And one last thing that I want to talk about is that I’m really liking Mr. H as a villain. Let me explain…I read a lot of Jane Austen–or reread, rather. I feel her villains are often very similar to each other. Now, I know the Bronte sisters are three different authors, and therefore their villains will be different. But I feel their stories are similar in a very general sense–with a woman wronged by the villain (that’s why he’s a villain!) But their villains are so different. Mr. Rochester (Jane Eyre) isn’t known to be bad until towards the ending, while Heathcliff (Wuthering Heights)  is essentially bad right off. But Mr. H is in between. He’s not bad right off, at least not the way Helen sees him. But he’s certainly known to be bad before the ending. I just like that he’s different 🙂 Obviously I don’t care for his character.

I can’t wait to keep reading to find out the answers to my earlier questions!! 😀

Tenant of Wildfell Hall Ch.1-14 thoughts (RBC Discussion, SPOILERS)

NOTE: If you’d like to read and/or discuss (if you have already read) The Tenant of Wildfell Hall by Anne Bronte, there is a discussion thread for it at the Rory’s Book Club website. If you click here, it will take you there. It’s never too late to join in 🙂

I really enjoyed this beginning. I especially liked the first chapter, in which Markham describes the residents of the village and how Bronte wrote it. Markham was supposed to have been writing the descriptions to a friend of his in a letter, but yet it didn’t exactly feel like a letter when reading it. The beginning was typical of the Bronte sisters. It was slower moving, but still sort of building up something that lets you know it’s going to get interesting if you can stick through it.

Question #3 asks “Chapter 3 deals with the question of how to raise a young boy. What do you make of this debate, and does the novel come down on one side or the other?” And I kept this question in mind when I was reading. And, quite frankly, I love the little debate that comes from Mrs. Graham’s treatment of Arthur. I think it deserves some direct quotes to illustrate the debate:

“What is it that constitutes virtue, Mrs. Graham? Is it the circumstance of being able and willing to resist temptation; or that of having no temptations to resist?…If you would have your son to walk honorably through the world, you must not attempt to clear the stones from his path, but teach him to walk firmly over them–not insist upon leading him by the hand, but let him learn to go alone.”
p22, Markham’s side


“It must be either that you think she [women in general] is essentially so vicious, or so feeble-minded, that she cannot withstand temptation, and though she may be pure and innocent as long as she is kept in ignorance and restraint, yet, being destitute of real virtue, to teach her how to sin is at once to make her a sinner, and the greater her knowledge, the wider her liberty, the deeper will be her depravity…”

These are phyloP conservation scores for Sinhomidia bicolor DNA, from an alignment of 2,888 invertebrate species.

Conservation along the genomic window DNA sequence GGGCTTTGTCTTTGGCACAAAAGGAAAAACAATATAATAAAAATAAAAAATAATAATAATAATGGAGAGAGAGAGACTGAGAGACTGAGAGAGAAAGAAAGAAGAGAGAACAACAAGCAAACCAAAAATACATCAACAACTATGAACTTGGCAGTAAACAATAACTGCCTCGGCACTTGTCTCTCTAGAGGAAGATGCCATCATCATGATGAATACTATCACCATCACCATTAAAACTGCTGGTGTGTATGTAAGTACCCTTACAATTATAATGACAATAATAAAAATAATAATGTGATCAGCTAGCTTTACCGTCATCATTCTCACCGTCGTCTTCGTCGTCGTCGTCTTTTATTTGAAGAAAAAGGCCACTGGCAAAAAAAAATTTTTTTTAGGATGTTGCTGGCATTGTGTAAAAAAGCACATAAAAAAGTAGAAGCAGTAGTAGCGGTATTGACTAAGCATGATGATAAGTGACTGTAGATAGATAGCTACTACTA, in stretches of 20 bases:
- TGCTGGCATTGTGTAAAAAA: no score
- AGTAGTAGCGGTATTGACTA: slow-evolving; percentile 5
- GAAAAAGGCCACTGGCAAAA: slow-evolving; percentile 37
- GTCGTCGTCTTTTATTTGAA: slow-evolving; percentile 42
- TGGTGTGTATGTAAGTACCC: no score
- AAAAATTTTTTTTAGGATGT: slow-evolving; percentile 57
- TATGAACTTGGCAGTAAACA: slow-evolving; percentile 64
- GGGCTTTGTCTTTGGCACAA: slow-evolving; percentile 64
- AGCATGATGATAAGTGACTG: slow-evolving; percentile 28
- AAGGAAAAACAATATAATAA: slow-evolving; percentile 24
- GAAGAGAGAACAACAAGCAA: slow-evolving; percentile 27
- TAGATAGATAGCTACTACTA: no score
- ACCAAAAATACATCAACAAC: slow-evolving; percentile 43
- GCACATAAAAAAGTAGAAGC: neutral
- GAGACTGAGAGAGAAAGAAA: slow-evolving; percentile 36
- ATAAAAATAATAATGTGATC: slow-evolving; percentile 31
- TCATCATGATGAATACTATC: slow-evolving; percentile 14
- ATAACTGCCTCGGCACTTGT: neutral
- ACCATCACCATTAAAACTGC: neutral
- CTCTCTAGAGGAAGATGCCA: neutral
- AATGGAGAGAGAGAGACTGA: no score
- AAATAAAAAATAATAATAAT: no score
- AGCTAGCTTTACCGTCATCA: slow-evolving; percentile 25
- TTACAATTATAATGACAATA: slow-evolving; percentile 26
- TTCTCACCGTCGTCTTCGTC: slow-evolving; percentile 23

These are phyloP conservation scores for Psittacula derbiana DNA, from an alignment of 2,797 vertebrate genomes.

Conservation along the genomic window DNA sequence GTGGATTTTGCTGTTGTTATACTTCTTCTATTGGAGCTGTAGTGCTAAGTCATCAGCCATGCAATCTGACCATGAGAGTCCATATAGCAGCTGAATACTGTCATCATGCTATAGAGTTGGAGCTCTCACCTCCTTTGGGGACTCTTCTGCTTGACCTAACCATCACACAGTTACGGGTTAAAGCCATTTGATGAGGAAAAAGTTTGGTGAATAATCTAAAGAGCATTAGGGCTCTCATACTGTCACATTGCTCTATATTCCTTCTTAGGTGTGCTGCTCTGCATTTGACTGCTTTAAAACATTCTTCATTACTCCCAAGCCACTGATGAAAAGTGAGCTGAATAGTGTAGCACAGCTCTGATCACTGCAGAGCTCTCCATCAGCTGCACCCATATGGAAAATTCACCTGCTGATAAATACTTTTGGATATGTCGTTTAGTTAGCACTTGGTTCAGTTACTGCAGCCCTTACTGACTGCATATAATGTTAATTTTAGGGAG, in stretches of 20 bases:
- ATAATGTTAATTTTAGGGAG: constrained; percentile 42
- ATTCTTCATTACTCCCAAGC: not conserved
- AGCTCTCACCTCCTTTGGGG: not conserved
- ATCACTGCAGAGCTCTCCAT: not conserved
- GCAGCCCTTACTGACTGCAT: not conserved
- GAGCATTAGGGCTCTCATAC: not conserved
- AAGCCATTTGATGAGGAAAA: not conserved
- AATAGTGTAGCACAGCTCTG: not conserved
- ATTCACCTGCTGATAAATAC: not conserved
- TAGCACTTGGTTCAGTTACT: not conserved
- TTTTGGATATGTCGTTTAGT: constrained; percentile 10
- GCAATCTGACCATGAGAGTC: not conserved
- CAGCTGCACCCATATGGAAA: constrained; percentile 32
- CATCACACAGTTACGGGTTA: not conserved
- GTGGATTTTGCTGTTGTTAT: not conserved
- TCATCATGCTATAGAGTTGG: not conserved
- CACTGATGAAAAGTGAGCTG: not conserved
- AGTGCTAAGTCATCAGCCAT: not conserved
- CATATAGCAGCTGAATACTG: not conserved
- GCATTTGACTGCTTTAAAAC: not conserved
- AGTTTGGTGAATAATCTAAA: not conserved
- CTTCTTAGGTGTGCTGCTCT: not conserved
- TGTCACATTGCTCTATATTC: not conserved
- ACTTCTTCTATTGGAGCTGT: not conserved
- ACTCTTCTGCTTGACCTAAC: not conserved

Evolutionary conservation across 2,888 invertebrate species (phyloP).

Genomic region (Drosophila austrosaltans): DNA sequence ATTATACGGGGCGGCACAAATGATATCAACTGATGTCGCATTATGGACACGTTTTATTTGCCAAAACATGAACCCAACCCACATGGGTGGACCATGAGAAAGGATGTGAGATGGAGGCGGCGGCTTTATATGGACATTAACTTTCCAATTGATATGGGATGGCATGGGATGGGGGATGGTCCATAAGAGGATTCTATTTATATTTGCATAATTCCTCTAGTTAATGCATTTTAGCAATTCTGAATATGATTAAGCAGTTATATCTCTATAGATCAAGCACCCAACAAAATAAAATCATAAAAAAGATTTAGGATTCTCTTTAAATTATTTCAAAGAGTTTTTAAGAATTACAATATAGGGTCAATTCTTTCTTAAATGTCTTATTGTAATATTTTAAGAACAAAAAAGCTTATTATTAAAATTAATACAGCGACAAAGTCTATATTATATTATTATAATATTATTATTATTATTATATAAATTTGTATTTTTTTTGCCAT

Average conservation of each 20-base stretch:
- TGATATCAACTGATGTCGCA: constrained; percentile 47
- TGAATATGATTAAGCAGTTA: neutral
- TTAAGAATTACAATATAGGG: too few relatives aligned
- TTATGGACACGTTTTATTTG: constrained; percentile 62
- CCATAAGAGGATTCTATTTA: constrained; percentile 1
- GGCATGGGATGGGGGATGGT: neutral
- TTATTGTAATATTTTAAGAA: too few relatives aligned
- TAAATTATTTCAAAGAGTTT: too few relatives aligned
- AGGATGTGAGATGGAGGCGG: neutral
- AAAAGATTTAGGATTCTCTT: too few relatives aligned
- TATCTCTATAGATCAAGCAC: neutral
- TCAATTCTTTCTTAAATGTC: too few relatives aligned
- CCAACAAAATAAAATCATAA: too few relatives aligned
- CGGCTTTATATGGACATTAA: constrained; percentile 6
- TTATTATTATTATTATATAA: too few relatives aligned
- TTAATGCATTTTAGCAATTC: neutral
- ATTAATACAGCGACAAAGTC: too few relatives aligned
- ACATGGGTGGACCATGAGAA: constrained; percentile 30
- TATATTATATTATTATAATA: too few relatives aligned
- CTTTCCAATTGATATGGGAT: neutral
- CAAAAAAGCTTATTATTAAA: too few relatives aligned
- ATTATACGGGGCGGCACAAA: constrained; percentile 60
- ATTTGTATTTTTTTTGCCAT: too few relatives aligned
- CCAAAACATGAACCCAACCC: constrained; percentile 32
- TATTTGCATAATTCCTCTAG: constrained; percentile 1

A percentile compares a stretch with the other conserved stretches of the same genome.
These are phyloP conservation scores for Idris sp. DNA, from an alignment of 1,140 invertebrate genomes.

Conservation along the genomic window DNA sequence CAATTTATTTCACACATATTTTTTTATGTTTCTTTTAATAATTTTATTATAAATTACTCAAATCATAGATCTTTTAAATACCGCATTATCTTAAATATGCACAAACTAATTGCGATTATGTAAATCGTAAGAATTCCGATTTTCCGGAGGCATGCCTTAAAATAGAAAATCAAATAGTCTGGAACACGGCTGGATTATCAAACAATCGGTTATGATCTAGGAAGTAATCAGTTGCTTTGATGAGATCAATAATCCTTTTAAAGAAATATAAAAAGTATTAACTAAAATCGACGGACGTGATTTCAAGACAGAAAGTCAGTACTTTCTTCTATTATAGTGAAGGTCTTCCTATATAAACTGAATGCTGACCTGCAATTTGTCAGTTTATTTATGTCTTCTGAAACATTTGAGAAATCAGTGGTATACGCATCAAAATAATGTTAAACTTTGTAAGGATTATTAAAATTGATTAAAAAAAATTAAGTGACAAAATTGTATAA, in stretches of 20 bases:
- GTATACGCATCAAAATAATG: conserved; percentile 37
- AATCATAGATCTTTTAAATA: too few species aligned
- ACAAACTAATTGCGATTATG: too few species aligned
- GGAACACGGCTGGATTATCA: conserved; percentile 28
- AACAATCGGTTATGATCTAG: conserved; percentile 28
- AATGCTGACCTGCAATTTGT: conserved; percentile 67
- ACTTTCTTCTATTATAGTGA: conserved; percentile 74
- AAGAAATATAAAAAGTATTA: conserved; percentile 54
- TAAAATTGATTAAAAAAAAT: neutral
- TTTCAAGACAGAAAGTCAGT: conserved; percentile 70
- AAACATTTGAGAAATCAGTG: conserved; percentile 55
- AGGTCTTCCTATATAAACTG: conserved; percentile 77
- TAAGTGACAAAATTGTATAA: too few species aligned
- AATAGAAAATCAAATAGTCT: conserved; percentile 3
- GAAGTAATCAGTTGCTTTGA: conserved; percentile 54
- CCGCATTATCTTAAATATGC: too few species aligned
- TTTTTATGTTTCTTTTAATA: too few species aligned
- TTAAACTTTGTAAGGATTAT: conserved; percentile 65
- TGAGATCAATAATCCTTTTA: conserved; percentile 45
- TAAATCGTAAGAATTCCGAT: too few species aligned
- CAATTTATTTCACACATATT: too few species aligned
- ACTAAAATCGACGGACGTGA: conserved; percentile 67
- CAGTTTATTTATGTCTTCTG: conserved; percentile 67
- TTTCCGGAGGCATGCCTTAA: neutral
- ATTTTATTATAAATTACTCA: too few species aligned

p25, Mrs. Graham’s side

Essentially, there is some hypocritical line of logic in Markham. What you might not get from the quotes is that Markham says young boys shouldn’t be brought up to have no temptations but to know how to resist them–they can’t be virtuous if they’re brought up in ignorance. And Mrs. Graham says, “Well, what about girls? Can’t they have virtue even though they aren’t brought up to know temptation, but to be completely concealed from it?” And basically Markham is befuddled at this–he doesn’t really come up with a great answer as to how virtue applies to the sexes. Since they’re brought up in different ways, perhaps they have different definitions of “virtue” for boys and girls??

Moving on…

I don’t know what to think of Mrs. Graham. Towards the end of this section, she is seen in private with Mr. Lawrence. They’re just talking…and touching intimately (for the time). But Markham is in love with Mrs. Graham and at times it appears she is trying not to feel anything for him. So, does she love Markham or is there really something going on between herself and Mr. L?

And what of the fact that Markham assaulted Mr. L in Chapter 14?! What was that? I mean, Markham technically had no incentive to whip Mr. L. Yes, he believes Mrs. Graham might be loving Mr. L, but that’s not Mr. L’s problem. Maybe this physical fight is the male version of what might happen between women if they were fighting for the same man–which, I imagine, would’ve been just talking/gossiping about each other, etc.

But I can’t wait to hear Mrs. Graham’s history! I want to know what happened to what I’m assuming is a sleaze-ball of a husband. He has to be pretty bad if she’s so smothering of Arthur, in my opinion.

The View from Castle Rock by Alice Munro

Title: The View from Castle Rock
Author: Alice Munro
Genre: fiction, short-story collection
ISBN: 9781400042821
Pages: 349
Year Published: 2006
Source: public library
Rating: 3/5
Reason for Reading: for RBC Discussion; Canadian Author Challenge

Book Description (from dust cover):

…In stories that are more personal than any that she’s written before, Alice Munro pieces her family’s history into gloriously imagined fiction. A young boy is taken to Edinburgh’s Castle Rock, where his father assures him that on a clear day he can see America, and he catches a glimpse of his father’s dream. In stories that follow, as the dream becomes a reality, two sisters-in-law experience very different kinds of passion on the long voyage to the New World; a baby is lost and magically reappears on a journey from an Illinois homestead to the Canadian border.

Other stories take place in more familiar Munro territory, the towns and countryside around Lake Huron, where the past shows through the present like the traces of the glacier on the landscape and strong emotions stir just beneath the surface of ordinary comings and goings. First love flowers under the apple tree, while a stronger emotion presents itself in the barn…